The key to easing partisanship on the topic of global warming may be in the way the messages are conveyed, according to new research.
Tailoring online messaging and advertising toward Republican voters could shift their views on climate change, a new study published Monday in Nature Climate Change suggests.
As of 2020, 73% of Americans believed that global warming was happening, and 62% think that it was caused by human activities. In 2010, only 57% of Americans thought that global warming was happening, researchers said.
But, the shift in public opinion on climate change has largely been driven by Democrats. In previous research, when asked how high of a priority global warming should be, just 22% of Republicans said it should be a "high" or "very high" priority, compared to 83% of Democrats, according to the study.
However, altering the messages to appeal to conservative ideals can increase Republicans' opinions of climate change, new research found.
The study was conducted through a one-month advertising campaign field experiment that tailored climate change-themed online messaging for conservative voters in two competitive districts -- Missouri-02 and Georgia-07. Those areas were chosen for their "purple" status, a "solid" mix of both Democrats and Republicans, Matthew Goldberg, associate research scientist at the Yale Program on Climate Change Communication and author of the study, told ABC News.
The campaign presented a series of videos called "New Climate Voices," which used social identity theory, elite cues and theories of persuasion presented by spokespersons who were likely to resonate with conservatives, Goldberg said.
For example, one video features a retired Air Force General who explains that climate change poses a national security threat and creates challenges for the U.S. military. In another video, Dr. Katharine Hayhoe, a climate scientist and evangelical Christian, speaks about the consistency between her faith and caring about climate change. In another, former Rep. Bob Inglis, R-S.C., describes how his conservative values motivate his drive for political action on climate change.
The researchers targeted people on Facebook, YouTube and other online advertisements and made sure the people were exposed to the videos often, Goldberg said.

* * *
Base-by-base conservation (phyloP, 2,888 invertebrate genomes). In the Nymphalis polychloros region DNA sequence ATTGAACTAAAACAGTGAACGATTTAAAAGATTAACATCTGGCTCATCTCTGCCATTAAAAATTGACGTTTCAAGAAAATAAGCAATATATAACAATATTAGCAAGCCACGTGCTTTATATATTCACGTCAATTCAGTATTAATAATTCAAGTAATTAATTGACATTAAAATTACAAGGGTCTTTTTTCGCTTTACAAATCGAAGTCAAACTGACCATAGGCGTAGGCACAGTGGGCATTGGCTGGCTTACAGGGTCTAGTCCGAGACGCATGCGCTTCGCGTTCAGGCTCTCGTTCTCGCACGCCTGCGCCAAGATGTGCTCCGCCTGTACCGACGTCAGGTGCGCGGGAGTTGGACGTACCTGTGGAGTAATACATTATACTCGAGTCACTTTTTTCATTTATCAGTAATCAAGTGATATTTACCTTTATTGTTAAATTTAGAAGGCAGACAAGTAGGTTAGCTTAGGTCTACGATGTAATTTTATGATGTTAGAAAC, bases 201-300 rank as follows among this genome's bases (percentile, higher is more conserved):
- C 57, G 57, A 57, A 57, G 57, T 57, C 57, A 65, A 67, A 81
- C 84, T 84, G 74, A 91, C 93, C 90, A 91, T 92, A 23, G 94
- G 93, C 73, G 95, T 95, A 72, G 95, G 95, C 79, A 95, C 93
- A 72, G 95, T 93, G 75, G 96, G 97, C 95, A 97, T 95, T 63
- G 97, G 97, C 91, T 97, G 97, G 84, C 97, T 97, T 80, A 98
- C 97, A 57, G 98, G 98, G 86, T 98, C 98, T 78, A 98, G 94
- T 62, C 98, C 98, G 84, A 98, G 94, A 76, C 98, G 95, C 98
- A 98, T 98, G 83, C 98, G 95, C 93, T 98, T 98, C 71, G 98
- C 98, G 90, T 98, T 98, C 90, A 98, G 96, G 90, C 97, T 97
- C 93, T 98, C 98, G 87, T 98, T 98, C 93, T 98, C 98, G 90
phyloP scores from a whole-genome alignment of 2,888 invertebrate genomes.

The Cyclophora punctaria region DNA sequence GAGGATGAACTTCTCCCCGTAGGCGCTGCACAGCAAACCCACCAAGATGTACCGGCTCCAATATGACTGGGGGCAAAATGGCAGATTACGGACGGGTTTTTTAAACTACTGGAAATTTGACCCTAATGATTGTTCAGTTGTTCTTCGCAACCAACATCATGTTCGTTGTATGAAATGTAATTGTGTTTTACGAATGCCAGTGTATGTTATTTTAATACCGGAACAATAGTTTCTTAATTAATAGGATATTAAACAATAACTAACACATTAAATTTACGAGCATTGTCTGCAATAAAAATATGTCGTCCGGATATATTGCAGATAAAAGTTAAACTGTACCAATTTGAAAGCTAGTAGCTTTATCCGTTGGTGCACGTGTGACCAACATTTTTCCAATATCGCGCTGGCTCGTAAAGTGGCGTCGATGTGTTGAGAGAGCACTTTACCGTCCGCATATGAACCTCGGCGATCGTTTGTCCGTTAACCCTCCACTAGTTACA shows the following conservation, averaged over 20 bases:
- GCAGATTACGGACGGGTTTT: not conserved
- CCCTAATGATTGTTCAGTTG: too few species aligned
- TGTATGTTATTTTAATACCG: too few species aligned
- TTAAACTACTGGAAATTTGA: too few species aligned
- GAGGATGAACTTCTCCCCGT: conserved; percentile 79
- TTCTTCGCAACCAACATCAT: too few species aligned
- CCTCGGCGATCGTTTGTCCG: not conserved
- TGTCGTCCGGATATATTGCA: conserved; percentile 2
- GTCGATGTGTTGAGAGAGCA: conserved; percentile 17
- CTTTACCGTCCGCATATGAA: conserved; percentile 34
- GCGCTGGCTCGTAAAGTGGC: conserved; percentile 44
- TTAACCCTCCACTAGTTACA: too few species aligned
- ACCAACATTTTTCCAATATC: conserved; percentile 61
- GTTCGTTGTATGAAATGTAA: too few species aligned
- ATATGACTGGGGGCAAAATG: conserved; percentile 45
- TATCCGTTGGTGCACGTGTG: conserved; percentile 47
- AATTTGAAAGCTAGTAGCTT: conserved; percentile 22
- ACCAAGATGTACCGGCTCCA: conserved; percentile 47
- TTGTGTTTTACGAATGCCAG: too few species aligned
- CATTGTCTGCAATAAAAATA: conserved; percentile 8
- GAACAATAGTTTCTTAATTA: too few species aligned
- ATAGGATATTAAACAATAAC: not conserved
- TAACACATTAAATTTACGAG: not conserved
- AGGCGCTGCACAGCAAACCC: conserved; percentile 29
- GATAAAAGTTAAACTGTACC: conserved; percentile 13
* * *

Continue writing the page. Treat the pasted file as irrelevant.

After the campaign, the researchers compared 1,600 surveys administered before and after the campaign, which revealed that the videos increased understanding among Republicans in the two districts on two topics: that global warming is happening and that it's being "caused mostly by human activities." The understanding increased by several percentage points, according to the study.
The belief that climate change is "somewhat," "very" or "extremely" personally important and that it would cause "moderated" to a "great deal" of harm to future generations also increased among those surveyed, researchers said.
The results of the study show that it's possible to design messaging interventions that are both persuasive and scalable, and that climate change communication is more likely to persuade people when the message and messenger resonate with the audience’s values and identities, Goldberg said.
The tricky part is getting the messaging through in a competitive environment where people are fielding messages across multiple platforms, Goldberg said.
"You can imagine seeing an advertisement in your Facebook newsfeed or in a video that we're passing by on YouTube, it's often hard to persuade people, especially to do so durably, because you have you have you have more of that shallow engagement," Goldberg said. "So we usually have that worry that it's hard to, to compellingly move people's beliefs through these kinds of ads."
In addition, since the study was conducted in only two congressional districts, it is unclear how much results might vary depending on geographic location or cultural context, the researchers said.